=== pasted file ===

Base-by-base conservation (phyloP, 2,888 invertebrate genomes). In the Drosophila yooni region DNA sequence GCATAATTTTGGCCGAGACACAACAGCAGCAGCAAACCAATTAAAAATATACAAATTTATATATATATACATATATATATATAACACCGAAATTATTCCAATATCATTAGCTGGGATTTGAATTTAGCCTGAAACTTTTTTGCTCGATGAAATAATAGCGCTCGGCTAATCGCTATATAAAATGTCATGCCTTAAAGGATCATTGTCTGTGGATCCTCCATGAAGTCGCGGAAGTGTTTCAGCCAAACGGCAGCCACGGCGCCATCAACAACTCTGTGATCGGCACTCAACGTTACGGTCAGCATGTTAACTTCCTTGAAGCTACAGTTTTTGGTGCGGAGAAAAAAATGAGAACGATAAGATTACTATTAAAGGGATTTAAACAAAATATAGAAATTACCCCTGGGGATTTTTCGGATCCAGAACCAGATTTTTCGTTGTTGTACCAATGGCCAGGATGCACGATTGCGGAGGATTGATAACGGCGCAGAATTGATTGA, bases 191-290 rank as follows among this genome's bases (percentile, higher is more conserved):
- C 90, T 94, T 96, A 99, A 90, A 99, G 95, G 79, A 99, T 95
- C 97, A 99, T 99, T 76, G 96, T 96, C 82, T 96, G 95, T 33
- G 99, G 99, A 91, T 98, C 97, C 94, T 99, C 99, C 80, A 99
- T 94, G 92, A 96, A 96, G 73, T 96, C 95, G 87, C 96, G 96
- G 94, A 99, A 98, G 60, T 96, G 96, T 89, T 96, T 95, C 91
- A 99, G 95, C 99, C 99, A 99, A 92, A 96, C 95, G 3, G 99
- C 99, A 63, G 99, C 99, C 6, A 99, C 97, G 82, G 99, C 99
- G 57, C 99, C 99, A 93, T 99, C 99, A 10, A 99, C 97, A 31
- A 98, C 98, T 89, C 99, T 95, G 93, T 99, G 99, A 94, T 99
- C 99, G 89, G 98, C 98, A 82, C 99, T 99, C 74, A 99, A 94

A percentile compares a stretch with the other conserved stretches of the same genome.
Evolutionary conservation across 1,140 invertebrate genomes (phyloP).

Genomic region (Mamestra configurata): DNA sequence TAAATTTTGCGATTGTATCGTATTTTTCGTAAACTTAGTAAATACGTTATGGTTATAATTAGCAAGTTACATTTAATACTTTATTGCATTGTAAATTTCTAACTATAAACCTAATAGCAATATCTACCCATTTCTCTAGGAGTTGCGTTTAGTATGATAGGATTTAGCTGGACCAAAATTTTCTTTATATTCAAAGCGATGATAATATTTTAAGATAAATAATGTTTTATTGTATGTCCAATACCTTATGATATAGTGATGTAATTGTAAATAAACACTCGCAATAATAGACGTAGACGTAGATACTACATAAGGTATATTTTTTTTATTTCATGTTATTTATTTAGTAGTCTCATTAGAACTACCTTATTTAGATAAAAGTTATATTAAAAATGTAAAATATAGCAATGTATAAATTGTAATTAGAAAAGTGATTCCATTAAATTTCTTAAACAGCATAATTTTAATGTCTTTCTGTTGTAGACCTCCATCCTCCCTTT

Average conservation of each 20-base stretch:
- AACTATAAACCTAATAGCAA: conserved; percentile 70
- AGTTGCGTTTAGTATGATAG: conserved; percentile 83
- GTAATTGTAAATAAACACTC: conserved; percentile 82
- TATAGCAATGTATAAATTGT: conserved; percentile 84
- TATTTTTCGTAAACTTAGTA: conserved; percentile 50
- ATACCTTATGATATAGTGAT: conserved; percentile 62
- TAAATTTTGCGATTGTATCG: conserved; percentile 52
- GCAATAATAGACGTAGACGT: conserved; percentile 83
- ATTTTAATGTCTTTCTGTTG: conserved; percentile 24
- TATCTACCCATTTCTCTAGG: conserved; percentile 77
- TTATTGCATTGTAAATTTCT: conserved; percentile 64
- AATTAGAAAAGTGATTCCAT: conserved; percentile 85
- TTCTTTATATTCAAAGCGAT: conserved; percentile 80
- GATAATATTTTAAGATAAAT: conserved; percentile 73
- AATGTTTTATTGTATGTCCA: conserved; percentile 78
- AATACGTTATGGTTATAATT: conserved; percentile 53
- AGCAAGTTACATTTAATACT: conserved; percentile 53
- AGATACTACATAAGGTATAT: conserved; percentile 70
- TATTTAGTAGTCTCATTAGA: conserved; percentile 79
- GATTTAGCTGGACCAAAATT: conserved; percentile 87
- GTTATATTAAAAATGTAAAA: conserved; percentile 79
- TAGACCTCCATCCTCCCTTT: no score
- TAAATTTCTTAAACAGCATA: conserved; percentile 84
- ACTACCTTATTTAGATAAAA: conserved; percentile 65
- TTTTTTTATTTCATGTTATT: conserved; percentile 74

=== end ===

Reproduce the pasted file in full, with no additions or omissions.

Base-by-base conservation (phyloP, 2,888 invertebrate genomes). In the Drosophila yooni region DNA sequence GCATAATTTTGGCCGAGACACAACAGCAGCAGCAAACCAATTAAAAATATACAAATTTATATATATATACATATATATATATAACACCGAAATTATTCCAATATCATTAGCTGGGATTTGAATTTAGCCTGAAACTTTTTTGCTCGATGAAATAATAGCGCTCGGCTAATCGCTATATAAAATGTCATGCCTTAAAGGATCATTGTCTGTGGATCCTCCATGAAGTCGCGGAAGTGTTTCAGCCAAACGGCAGCCACGGCGCCATCAACAACTCTGTGATCGGCACTCAACGTTACGGTCAGCATGTTAACTTCCTTGAAGCTACAGTTTTTGGTGCGGAGAAAAAAATGAGAACGATAAGATTACTATTAAAGGGATTTAAACAAAATATAGAAATTACCCCTGGGGATTTTTCGGATCCAGAACCAGATTTTTCGTTGTTGTACCAATGGCCAGGATGCACGATTGCGGAGGATTGATAACGGCGCAGAATTGATTGA, bases 191-290 rank as follows among this genome's bases (percentile, higher is more conserved):
- C 90, T 94, T 96, A 99, A 90, A 99, G 95, G 79, A 99, T 95
- C 97, A 99, T 99, T 76, G 96, T 96, C 82, T 96, G 95, T 33
- G 99, G 99, A 91, T 98, C 97, C 94, T 99, C 99, C 80, A 99
- T 94, G 92, A 96, A 96, G 73, T 96, C 95, G 87, C 96, G 96
- G 94, A 99, A 98, G 60, T 96, G 96, T 89, T 96, T 95, C 91
- A 99, G 95, C 99, C 99, A 99, A 92, A 96, C 95, G 3, G 99
- C 99, A 63, G 99, C 99, C 6, A 99, C 97, G 82, G 99, C 99
- G 57, C 99, C 99, A 93, T 99, C 99, A 10, A 99, C 97, A 31
- A 98, C 98, T 89, C 99, T 95, G 93, T 99, G 99, A 94, T 99
- C 99, G 89, G 98, C 98, A 82, C 99, T 99, C 74, A 99, A 94

A percentile compares a stretch with the other conserved stretches of the same genome.
Evolutionary conservation across 1,140 invertebrate genomes (phyloP).

Genomic region (Mamestra configurata): DNA sequence TAAATTTTGCGATTGTATCGTATTTTTCGTAAACTTAGTAAATACGTTATGGTTATAATTAGCAAGTTACATTTAATACTTTATTGCATTGTAAATTTCTAACTATAAACCTAATAGCAATATCTACCCATTTCTCTAGGAGTTGCGTTTAGTATGATAGGATTTAGCTGGACCAAAATTTTCTTTATATTCAAAGCGATGATAATATTTTAAGATAAATAATGTTTTATTGTATGTCCAATACCTTATGATATAGTGATGTAATTGTAAATAAACACTCGCAATAATAGACGTAGACGTAGATACTACATAAGGTATATTTTTTTTATTTCATGTTATTTATTTAGTAGTCTCATTAGAACTACCTTATTTAGATAAAAGTTATATTAAAAATGTAAAATATAGCAATGTATAAATTGTAATTAGAAAAGTGATTCCATTAAATTTCTTAAACAGCATAATTTTAATGTCTTTCTGTTGTAGACCTCCATCCTCCCTTT

Average conservation of each 20-base stretch:
- AACTATAAACCTAATAGCAA: conserved; percentile 70
- AGTTGCGTTTAGTATGATAG: conserved; percentile 83
- GTAATTGTAAATAAACACTC: conserved; percentile 82
- TATAGCAATGTATAAATTGT: conserved; percentile 84
- TATTTTTCGTAAACTTAGTA: conserved; percentile 50
- ATACCTTATGATATAGTGAT: conserved; percentile 62
- TAAATTTTGCGATTGTATCG: conserved; percentile 52
- GCAATAATAGACGTAGACGT: conserved; percentile 83
- ATTTTAATGTCTTTCTGTTG: conserved; percentile 24
- TATCTACCCATTTCTCTAGG: conserved; percentile 77
- TTATTGCATTGTAAATTTCT: conserved; percentile 64
- AATTAGAAAAGTGATTCCAT: conserved; percentile 85
- TTCTTTATATTCAAAGCGAT: conserved; percentile 80
- GATAATATTTTAAGATAAAT: conserved; percentile 73
- AATGTTTTATTGTATGTCCA: conserved; percentile 78
- AATACGTTATGGTTATAATT: conserved; percentile 53
- AGCAAGTTACATTTAATACT: conserved; percentile 53
- AGATACTACATAAGGTATAT: conserved; percentile 70
- TATTTAGTAGTCTCATTAGA: conserved; percentile 79
- GATTTAGCTGGACCAAAATT: conserved; percentile 87
- GTTATATTAAAAATGTAAAA: conserved; percentile 79
- TAGACCTCCATCCTCCCTTT: no score
- TAAATTTCTTAAACAGCATA: conserved; percentile 84
- ACTACCTTATTTAGATAAAA: conserved; percentile 65
- TTTTTTTATTTCATGTTATT: conserved; percentile 74